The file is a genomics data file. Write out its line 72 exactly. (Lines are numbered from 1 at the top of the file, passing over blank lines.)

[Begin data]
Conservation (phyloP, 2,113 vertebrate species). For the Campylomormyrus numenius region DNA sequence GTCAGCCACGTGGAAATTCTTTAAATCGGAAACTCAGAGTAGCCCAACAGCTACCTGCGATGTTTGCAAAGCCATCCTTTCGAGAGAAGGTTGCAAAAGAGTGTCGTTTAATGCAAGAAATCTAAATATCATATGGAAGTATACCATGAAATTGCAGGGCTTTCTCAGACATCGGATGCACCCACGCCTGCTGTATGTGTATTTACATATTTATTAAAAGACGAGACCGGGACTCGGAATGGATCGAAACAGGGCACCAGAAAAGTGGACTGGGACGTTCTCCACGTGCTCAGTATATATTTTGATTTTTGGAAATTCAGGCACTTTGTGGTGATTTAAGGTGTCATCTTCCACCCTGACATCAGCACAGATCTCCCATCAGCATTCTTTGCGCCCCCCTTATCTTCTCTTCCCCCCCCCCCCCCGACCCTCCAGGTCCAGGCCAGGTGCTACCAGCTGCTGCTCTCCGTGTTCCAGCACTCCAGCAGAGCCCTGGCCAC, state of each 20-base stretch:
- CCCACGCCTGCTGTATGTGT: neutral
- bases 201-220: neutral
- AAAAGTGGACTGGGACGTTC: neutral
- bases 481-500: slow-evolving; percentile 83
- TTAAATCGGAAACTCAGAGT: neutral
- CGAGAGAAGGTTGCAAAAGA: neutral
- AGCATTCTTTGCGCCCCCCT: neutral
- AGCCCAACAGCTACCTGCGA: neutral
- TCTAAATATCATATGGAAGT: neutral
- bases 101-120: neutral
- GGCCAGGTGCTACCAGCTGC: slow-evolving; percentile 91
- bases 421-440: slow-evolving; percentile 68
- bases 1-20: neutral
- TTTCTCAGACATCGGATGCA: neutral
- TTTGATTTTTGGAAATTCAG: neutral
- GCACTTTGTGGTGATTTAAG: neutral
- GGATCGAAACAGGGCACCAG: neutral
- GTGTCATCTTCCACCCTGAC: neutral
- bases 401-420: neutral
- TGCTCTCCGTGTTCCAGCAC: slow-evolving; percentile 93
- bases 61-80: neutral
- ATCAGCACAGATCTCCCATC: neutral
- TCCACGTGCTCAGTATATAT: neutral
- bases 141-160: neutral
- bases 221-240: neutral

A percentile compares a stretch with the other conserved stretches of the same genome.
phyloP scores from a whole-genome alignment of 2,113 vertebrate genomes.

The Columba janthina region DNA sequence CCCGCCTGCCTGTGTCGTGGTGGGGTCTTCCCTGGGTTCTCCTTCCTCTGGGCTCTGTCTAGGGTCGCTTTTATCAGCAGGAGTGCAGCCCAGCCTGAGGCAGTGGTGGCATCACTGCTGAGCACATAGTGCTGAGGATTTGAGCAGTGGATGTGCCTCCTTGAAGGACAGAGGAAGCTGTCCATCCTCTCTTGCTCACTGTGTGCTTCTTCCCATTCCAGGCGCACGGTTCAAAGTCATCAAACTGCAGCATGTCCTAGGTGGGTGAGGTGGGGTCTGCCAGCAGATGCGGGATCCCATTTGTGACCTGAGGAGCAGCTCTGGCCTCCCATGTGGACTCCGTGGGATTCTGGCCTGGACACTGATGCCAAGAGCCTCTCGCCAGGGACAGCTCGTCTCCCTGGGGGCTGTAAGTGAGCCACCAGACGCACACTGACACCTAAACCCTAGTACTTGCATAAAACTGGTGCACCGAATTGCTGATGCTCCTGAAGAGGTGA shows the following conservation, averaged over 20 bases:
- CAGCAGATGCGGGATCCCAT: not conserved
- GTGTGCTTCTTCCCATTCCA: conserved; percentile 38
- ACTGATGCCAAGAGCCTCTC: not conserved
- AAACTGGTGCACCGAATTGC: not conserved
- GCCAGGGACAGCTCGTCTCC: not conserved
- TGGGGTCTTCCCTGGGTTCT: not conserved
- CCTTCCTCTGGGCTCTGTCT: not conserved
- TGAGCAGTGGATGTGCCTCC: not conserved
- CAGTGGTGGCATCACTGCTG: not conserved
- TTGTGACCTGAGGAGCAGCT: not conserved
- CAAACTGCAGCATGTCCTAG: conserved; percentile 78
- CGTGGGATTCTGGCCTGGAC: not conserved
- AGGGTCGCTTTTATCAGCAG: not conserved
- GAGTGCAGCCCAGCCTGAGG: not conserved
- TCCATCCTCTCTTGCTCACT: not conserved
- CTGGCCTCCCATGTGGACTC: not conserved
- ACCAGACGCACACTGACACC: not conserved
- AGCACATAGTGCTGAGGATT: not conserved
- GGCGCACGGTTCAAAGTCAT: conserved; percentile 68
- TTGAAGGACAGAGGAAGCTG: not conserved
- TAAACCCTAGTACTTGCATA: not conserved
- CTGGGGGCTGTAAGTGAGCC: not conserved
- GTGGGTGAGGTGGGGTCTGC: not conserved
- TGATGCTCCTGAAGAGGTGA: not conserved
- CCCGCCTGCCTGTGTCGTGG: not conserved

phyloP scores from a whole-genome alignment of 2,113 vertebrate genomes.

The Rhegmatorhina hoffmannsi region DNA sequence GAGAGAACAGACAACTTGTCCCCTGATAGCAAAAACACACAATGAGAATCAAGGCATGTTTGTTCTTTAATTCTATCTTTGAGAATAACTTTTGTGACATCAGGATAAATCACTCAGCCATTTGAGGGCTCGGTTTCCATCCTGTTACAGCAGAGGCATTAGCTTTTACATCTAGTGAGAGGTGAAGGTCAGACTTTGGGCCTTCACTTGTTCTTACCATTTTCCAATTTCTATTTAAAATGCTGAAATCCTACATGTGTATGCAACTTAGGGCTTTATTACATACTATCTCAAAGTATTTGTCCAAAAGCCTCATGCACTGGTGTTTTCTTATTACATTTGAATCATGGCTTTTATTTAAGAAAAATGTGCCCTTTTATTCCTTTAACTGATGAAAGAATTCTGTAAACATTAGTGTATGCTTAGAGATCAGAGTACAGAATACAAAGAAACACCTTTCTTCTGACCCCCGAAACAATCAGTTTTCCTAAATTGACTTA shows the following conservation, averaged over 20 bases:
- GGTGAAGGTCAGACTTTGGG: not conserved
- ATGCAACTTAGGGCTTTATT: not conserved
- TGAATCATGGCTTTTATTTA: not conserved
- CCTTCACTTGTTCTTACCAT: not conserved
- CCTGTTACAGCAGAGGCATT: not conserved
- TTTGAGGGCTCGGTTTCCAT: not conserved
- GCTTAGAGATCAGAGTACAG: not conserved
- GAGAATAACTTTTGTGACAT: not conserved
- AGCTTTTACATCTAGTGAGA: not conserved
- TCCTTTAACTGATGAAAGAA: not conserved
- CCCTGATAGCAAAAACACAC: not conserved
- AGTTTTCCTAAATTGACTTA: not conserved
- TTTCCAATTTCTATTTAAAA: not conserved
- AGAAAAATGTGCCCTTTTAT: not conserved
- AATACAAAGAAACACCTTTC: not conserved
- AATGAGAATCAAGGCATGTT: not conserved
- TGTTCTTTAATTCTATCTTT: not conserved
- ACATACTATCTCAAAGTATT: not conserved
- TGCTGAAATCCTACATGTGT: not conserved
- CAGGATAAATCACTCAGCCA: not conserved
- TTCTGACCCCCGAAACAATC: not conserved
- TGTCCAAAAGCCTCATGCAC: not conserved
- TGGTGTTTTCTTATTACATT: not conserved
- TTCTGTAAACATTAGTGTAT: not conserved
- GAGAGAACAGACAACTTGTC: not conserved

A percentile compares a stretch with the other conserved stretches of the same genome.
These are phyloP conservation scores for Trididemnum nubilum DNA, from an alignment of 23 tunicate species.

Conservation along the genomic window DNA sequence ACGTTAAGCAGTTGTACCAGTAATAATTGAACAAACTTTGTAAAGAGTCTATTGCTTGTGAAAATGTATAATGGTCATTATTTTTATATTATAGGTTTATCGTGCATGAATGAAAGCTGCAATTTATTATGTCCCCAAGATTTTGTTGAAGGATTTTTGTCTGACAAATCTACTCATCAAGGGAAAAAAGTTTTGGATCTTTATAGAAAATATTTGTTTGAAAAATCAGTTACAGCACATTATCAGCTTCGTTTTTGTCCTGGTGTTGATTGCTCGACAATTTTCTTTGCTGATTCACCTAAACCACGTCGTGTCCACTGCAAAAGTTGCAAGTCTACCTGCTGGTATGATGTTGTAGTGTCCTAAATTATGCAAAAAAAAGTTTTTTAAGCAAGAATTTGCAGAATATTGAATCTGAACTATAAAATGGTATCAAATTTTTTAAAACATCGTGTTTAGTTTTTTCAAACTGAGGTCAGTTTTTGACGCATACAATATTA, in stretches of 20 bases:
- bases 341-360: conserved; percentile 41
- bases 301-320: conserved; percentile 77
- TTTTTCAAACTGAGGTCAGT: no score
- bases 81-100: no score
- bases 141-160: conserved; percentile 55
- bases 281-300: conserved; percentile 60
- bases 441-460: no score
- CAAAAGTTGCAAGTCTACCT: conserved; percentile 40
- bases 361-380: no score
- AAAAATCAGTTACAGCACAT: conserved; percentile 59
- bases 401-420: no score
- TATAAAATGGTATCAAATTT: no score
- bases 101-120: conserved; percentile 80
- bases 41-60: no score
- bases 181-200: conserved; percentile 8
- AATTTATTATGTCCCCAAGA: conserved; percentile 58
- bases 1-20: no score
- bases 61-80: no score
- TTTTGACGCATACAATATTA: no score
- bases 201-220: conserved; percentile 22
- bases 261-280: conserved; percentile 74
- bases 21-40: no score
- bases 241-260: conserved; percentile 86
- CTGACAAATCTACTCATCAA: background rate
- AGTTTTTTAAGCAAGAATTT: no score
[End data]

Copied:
- AATGAGAATCAAGGCATGTT: not conserved